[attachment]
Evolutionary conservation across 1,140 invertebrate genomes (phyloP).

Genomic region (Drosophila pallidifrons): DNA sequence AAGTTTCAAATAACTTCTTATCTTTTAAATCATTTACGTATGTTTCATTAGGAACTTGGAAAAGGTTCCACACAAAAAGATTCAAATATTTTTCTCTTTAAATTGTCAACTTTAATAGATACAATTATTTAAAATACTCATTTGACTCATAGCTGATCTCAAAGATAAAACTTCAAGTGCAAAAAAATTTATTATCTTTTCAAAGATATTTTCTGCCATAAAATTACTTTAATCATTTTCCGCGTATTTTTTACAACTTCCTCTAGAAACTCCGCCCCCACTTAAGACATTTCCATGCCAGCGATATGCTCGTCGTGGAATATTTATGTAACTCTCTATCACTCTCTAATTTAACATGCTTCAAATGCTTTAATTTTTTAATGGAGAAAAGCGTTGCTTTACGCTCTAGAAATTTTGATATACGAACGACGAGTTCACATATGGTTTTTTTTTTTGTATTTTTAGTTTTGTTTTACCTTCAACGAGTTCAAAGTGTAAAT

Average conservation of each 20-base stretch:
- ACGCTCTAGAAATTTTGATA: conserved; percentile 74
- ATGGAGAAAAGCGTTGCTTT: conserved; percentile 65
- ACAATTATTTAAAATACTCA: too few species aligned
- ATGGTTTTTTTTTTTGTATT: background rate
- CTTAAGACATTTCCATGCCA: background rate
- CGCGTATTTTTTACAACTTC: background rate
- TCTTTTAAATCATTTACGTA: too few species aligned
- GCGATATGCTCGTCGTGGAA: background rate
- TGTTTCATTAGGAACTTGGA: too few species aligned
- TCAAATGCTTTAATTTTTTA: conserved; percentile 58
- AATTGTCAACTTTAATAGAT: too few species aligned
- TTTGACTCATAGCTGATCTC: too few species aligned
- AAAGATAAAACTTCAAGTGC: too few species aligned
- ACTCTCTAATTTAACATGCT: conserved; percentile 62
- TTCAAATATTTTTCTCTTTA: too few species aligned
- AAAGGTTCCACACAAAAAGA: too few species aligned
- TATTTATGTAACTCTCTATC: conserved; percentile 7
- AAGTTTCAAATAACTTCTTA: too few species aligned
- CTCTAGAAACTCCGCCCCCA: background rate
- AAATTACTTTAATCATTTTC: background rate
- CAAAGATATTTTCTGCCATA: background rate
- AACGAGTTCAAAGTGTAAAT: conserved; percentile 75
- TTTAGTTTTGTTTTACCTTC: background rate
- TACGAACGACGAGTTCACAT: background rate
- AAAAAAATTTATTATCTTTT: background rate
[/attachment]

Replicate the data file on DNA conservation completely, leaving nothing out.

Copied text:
Evolutionary conservation across 1,140 invertebrate genomes (phyloP).

Genomic region (Drosophila pallidifrons): DNA sequence AAGTTTCAAATAACTTCTTATCTTTTAAATCATTTACGTATGTTTCATTAGGAACTTGGAAAAGGTTCCACACAAAAAGATTCAAATATTTTTCTCTTTAAATTGTCAACTTTAATAGATACAATTATTTAAAATACTCATTTGACTCATAGCTGATCTCAAAGATAAAACTTCAAGTGCAAAAAAATTTATTATCTTTTCAAAGATATTTTCTGCCATAAAATTACTTTAATCATTTTCCGCGTATTTTTTACAACTTCCTCTAGAAACTCCGCCCCCACTTAAGACATTTCCATGCCAGCGATATGCTCGTCGTGGAATATTTATGTAACTCTCTATCACTCTCTAATTTAACATGCTTCAAATGCTTTAATTTTTTAATGGAGAAAAGCGTTGCTTTACGCTCTAGAAATTTTGATATACGAACGACGAGTTCACATATGGTTTTTTTTTTTGTATTTTTAGTTTTGTTTTACCTTCAACGAGTTCAAAGTGTAAAT

Average conservation of each 20-base stretch:
- ACGCTCTAGAAATTTTGATA: conserved; percentile 74
- ATGGAGAAAAGCGTTGCTTT: conserved; percentile 65
- ACAATTATTTAAAATACTCA: too few species aligned
- ATGGTTTTTTTTTTTGTATT: background rate
- CTTAAGACATTTCCATGCCA: background rate
- CGCGTATTTTTTACAACTTC: background rate
- TCTTTTAAATCATTTACGTA: too few species aligned
- GCGATATGCTCGTCGTGGAA: background rate
- TGTTTCATTAGGAACTTGGA: too few species aligned
- TCAAATGCTTTAATTTTTTA: conserved; percentile 58
- AATTGTCAACTTTAATAGAT: too few species aligned
- TTTGACTCATAGCTGATCTC: too few species aligned
- AAAGATAAAACTTCAAGTGC: too few species aligned
- ACTCTCTAATTTAACATGCT: conserved; percentile 62
- TTCAAATATTTTTCTCTTTA: too few species aligned
- AAAGGTTCCACACAAAAAGA: too few species aligned
- TATTTATGTAACTCTCTATC: conserved; percentile 7
- AAGTTTCAAATAACTTCTTA: too few species aligned
- CTCTAGAAACTCCGCCCCCA: background rate
- AAATTACTTTAATCATTTTC: background rate
- CAAAGATATTTTCTGCCATA: background rate
- AACGAGTTCAAAGTGTAAAT: conserved; percentile 75
- TTTAGTTTTGTTTTACCTTC: background rate
- TACGAACGACGAGTTCACAT: background rate
- AAAAAAATTTATTATCTTTT: background rate